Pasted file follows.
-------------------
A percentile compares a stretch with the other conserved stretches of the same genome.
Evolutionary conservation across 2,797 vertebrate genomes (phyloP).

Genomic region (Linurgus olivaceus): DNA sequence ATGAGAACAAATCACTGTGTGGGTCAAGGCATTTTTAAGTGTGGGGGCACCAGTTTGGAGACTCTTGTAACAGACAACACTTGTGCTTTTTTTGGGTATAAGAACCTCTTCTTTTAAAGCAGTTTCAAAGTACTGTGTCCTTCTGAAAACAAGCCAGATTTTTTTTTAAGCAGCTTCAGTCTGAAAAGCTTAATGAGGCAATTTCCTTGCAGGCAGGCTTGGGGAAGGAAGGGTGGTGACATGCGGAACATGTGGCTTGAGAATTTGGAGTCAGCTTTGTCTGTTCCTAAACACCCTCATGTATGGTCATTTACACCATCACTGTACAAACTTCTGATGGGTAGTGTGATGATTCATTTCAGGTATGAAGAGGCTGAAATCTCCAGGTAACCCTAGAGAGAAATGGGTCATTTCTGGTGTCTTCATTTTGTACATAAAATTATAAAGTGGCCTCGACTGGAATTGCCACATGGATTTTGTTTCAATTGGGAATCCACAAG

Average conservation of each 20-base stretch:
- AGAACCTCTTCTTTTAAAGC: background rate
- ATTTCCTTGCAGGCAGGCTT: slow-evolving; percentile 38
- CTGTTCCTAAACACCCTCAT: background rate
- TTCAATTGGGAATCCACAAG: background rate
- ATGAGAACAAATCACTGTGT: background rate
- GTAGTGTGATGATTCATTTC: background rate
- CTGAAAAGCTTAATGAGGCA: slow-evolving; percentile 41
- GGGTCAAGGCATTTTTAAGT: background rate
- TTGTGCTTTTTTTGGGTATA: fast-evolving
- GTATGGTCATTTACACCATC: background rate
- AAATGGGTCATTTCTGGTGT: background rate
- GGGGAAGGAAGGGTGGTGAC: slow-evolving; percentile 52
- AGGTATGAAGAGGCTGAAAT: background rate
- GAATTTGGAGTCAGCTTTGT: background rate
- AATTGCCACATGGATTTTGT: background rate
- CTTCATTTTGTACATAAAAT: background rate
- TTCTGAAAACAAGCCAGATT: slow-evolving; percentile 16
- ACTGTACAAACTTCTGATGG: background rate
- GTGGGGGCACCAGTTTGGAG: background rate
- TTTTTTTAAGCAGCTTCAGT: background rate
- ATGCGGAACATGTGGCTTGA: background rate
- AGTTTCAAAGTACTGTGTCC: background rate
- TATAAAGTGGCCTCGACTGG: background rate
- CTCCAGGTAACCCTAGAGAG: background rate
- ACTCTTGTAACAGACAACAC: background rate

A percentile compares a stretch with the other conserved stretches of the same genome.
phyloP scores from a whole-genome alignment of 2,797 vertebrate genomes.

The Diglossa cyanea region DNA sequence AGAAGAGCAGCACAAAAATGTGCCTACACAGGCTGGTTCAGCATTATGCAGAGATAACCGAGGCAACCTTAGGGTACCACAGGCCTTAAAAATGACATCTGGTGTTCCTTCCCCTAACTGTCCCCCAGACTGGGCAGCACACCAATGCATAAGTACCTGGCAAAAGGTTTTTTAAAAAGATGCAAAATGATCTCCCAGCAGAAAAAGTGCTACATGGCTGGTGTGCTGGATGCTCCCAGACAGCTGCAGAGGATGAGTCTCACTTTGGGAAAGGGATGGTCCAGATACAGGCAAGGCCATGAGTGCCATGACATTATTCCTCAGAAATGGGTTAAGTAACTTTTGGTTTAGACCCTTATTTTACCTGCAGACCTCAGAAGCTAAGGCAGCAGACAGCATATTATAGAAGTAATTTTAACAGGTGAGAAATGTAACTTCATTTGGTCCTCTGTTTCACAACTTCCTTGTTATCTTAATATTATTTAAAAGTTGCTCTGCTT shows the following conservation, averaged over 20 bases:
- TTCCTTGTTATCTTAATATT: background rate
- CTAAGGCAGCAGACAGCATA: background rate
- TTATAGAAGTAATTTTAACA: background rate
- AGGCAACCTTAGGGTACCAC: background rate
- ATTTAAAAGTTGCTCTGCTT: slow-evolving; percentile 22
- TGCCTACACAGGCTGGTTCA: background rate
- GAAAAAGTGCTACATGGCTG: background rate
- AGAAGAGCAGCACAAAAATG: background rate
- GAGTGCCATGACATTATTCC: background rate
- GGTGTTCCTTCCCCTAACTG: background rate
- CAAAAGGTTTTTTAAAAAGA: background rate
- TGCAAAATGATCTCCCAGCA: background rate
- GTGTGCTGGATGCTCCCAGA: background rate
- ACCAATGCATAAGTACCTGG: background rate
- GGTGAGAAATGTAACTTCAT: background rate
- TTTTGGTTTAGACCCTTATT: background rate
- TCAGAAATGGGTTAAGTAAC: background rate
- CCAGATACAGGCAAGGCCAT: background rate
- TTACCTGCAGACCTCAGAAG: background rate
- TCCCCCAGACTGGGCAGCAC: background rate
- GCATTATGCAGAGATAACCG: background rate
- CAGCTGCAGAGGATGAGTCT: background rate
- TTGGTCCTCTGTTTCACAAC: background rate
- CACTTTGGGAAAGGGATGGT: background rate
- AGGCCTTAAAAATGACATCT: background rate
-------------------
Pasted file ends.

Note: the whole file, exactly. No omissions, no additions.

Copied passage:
A percentile compares a stretch with the other conserved stretches of the same genome.
Evolutionary conservation across 2,797 vertebrate genomes (phyloP).

Genomic region (Linurgus olivaceus): DNA sequence ATGAGAACAAATCACTGTGTGGGTCAAGGCATTTTTAAGTGTGGGGGCACCAGTTTGGAGACTCTTGTAACAGACAACACTTGTGCTTTTTTTGGGTATAAGAACCTCTTCTTTTAAAGCAGTTTCAAAGTACTGTGTCCTTCTGAAAACAAGCCAGATTTTTTTTTAAGCAGCTTCAGTCTGAAAAGCTTAATGAGGCAATTTCCTTGCAGGCAGGCTTGGGGAAGGAAGGGTGGTGACATGCGGAACATGTGGCTTGAGAATTTGGAGTCAGCTTTGTCTGTTCCTAAACACCCTCATGTATGGTCATTTACACCATCACTGTACAAACTTCTGATGGGTAGTGTGATGATTCATTTCAGGTATGAAGAGGCTGAAATCTCCAGGTAACCCTAGAGAGAAATGGGTCATTTCTGGTGTCTTCATTTTGTACATAAAATTATAAAGTGGCCTCGACTGGAATTGCCACATGGATTTTGTTTCAATTGGGAATCCACAAG

Average conservation of each 20-base stretch:
- AGAACCTCTTCTTTTAAAGC: background rate
- ATTTCCTTGCAGGCAGGCTT: slow-evolving; percentile 38
- CTGTTCCTAAACACCCTCAT: background rate
- TTCAATTGGGAATCCACAAG: background rate
- ATGAGAACAAATCACTGTGT: background rate
- GTAGTGTGATGATTCATTTC: background rate
- CTGAAAAGCTTAATGAGGCA: slow-evolving; percentile 41
- GGGTCAAGGCATTTTTAAGT: background rate
- TTGTGCTTTTTTTGGGTATA: fast-evolving
- GTATGGTCATTTACACCATC: background rate
- AAATGGGTCATTTCTGGTGT: background rate
- GGGGAAGGAAGGGTGGTGAC: slow-evolving; percentile 52
- AGGTATGAAGAGGCTGAAAT: background rate
- GAATTTGGAGTCAGCTTTGT: background rate
- AATTGCCACATGGATTTTGT: background rate
- CTTCATTTTGTACATAAAAT: background rate
- TTCTGAAAACAAGCCAGATT: slow-evolving; percentile 16
- ACTGTACAAACTTCTGATGG: background rate
- GTGGGGGCACCAGTTTGGAG: background rate
- TTTTTTTAAGCAGCTTCAGT: background rate
- ATGCGGAACATGTGGCTTGA: background rate
- AGTTTCAAAGTACTGTGTCC: background rate
- TATAAAGTGGCCTCGACTGG: background rate
- CTCCAGGTAACCCTAGAGAG: background rate
- ACTCTTGTAACAGACAACAC: background rate

A percentile compares a stretch with the other conserved stretches of the same genome.
phyloP scores from a whole-genome alignment of 2,797 vertebrate genomes.

The Diglossa cyanea region DNA sequence AGAAGAGCAGCACAAAAATGTGCCTACACAGGCTGGTTCAGCATTATGCAGAGATAACCGAGGCAACCTTAGGGTACCACAGGCCTTAAAAATGACATCTGGTGTTCCTTCCCCTAACTGTCCCCCAGACTGGGCAGCACACCAATGCATAAGTACCTGGCAAAAGGTTTTTTAAAAAGATGCAAAATGATCTCCCAGCAGAAAAAGTGCTACATGGCTGGTGTGCTGGATGCTCCCAGACAGCTGCAGAGGATGAGTCTCACTTTGGGAAAGGGATGGTCCAGATACAGGCAAGGCCATGAGTGCCATGACATTATTCCTCAGAAATGGGTTAAGTAACTTTTGGTTTAGACCCTTATTTTACCTGCAGACCTCAGAAGCTAAGGCAGCAGACAGCATATTATAGAAGTAATTTTAACAGGTGAGAAATGTAACTTCATTTGGTCCTCTGTTTCACAACTTCCTTGTTATCTTAATATTATTTAAAAGTTGCTCTGCTT shows the following conservation, averaged over 20 bases:
- TTCCTTGTTATCTTAATATT: background rate
- CTAAGGCAGCAGACAGCATA: background rate
- TTATAGAAGTAATTTTAACA: background rate
- AGGCAACCTTAGGGTACCAC: background rate
- ATTTAAAAGTTGCTCTGCTT: slow-evolving; percentile 22
- TGCCTACACAGGCTGGTTCA: background rate
- GAAAAAGTGCTACATGGCTG: background rate
- AGAAGAGCAGCACAAAAATG: background rate
- GAGTGCCATGACATTATTCC: background rate
- GGTGTTCCTTCCCCTAACTG: background rate
- CAAAAGGTTTTTTAAAAAGA: background rate
- TGCAAAATGATCTCCCAGCA: background rate
- GTGTGCTGGATGCTCCCAGA: background rate
- ACCAATGCATAAGTACCTGG: background rate
- GGTGAGAAATGTAACTTCAT: background rate
- TTTTGGTTTAGACCCTTATT: background rate
- TCAGAAATGGGTTAAGTAAC: background rate
- CCAGATACAGGCAAGGCCAT: background rate
- TTACCTGCAGACCTCAGAAG: background rate
- TCCCCCAGACTGGGCAGCAC: background rate
- GCATTATGCAGAGATAACCG: background rate
- CAGCTGCAGAGGATGAGTCT: background rate
- TTGGTCCTCTGTTTCACAAC: background rate
- CACTTTGGGAAAGGGATGGT: background rate
- AGGCCTTAAAAATGACATCT: background rate